Most people with a high homocysteine level don’t get enough folate (also called folic acid), vitamin B6 or vitamin B12 in their diet. Replacing these vitamins with natural whole foods helps return the homocysteine level to normal. The best sources of most of these nutrients are fresh fruit and vegetables, particularly in a raw form with dark green leafy vegetables topping the list as the most nutritious. Not many plants contain B12 but sprouted grains do, particularly sprouted barley leaves. Sterilising foods by cooking or using antiseptic products also destroys B12, so eat raw and wash with water or non sterilising cleaning material.

Barley Life contains B3, B6, B12, Folate (folic acid), magnesium and zinc plus many other nutrients.

Other possible causes of a high homocysteine level include low levels of thyroid hormone (this indicates a hormonal or endocrine problem and can specifically indicate a gluten intolerance), kidney disease, psoriasis, some medicines, or inherited deficiencies in the enzymes used to process homocysteine in the body. Further cause can be coffee intake (even decaffeinated) and tea including green tea. This time it is not the caffeine but a substance called chlorogenic acid that can raise your homocysteine levels.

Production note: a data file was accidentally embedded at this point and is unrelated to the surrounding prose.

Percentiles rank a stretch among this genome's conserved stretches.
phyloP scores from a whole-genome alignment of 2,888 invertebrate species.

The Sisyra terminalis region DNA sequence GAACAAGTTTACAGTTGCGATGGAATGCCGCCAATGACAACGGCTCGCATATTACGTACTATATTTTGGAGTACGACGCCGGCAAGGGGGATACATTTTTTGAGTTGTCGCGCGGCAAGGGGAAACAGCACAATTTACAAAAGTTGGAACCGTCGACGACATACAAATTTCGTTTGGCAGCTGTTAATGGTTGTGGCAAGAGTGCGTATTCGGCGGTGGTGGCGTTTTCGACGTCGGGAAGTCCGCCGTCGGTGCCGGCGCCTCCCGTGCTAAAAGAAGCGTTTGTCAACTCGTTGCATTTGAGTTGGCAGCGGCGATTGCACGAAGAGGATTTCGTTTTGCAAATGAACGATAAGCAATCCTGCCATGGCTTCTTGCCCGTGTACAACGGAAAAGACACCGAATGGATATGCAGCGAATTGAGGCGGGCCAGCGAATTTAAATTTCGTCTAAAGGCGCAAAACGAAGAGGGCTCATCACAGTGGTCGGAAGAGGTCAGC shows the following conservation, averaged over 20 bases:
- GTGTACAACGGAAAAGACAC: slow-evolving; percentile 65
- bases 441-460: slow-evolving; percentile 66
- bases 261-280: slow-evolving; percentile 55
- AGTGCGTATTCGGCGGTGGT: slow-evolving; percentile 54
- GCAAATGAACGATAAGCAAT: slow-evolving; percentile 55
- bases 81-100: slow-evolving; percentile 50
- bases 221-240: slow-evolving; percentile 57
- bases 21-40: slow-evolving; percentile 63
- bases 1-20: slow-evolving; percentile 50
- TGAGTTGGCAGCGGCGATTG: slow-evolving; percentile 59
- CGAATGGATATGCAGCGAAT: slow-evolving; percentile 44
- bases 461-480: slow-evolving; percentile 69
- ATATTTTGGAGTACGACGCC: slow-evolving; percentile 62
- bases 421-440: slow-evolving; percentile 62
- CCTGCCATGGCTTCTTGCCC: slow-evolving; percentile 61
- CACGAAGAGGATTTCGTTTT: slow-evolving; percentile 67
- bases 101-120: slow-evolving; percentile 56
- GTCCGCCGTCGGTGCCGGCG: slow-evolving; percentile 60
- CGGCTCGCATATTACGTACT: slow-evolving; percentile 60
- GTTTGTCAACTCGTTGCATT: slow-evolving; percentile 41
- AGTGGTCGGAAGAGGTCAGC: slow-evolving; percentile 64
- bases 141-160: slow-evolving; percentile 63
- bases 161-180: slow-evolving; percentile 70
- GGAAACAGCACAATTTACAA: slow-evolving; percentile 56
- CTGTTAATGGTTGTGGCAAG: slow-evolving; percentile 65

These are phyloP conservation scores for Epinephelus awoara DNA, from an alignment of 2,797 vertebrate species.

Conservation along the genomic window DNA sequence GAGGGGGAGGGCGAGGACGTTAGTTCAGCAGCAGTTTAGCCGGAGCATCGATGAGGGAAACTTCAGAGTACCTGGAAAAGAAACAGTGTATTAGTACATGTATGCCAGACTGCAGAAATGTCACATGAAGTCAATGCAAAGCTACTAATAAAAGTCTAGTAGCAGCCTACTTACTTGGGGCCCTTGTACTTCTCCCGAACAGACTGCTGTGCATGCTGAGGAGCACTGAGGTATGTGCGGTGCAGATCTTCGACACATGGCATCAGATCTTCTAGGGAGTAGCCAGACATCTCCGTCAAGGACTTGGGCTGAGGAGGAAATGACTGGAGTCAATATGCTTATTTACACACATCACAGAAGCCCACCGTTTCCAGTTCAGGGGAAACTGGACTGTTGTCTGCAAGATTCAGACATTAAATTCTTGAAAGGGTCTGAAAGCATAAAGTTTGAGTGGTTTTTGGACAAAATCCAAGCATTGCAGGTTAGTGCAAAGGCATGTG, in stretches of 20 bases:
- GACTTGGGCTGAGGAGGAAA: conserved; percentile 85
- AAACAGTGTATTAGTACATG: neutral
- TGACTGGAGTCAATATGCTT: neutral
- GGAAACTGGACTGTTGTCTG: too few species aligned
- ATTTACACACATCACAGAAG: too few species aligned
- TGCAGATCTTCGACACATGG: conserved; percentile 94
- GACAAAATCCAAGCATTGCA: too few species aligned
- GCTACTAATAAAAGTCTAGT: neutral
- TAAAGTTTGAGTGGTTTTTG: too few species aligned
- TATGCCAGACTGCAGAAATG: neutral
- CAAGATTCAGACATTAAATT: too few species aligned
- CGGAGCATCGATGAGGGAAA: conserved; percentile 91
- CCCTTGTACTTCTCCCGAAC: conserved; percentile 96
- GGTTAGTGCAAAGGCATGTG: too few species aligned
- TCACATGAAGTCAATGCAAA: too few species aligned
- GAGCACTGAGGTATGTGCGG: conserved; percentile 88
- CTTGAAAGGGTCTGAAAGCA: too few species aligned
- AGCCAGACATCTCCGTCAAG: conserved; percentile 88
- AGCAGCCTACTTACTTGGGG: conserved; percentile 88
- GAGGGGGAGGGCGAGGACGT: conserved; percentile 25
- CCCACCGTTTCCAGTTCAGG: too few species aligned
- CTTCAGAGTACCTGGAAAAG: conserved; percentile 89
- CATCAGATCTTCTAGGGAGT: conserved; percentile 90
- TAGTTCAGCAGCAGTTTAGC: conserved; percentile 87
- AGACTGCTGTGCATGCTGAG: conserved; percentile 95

Alcohol, Animal fats including those found in dairy products, heated and processed fats such as margarine can all contribute to higher HC levels. Then stress, smoking and too little oestrogen and many medicines  such as those used for Parkinson’s diseases, diabetes, corticosteroids (anti-inflammatories), Methotrexate (used in arthritis), anticonvulsives and some diabetic medication especially.

How is the homocysteine level measured, and what do the results mean?

Homocysteine is measured using a simple blood test. It can be measured at any time of day. It is not necessary to prepare in any special way for the blood test (such as fasting). Most hospital labs can measure homocysteine, or a blood sample can be sent out to a special lab.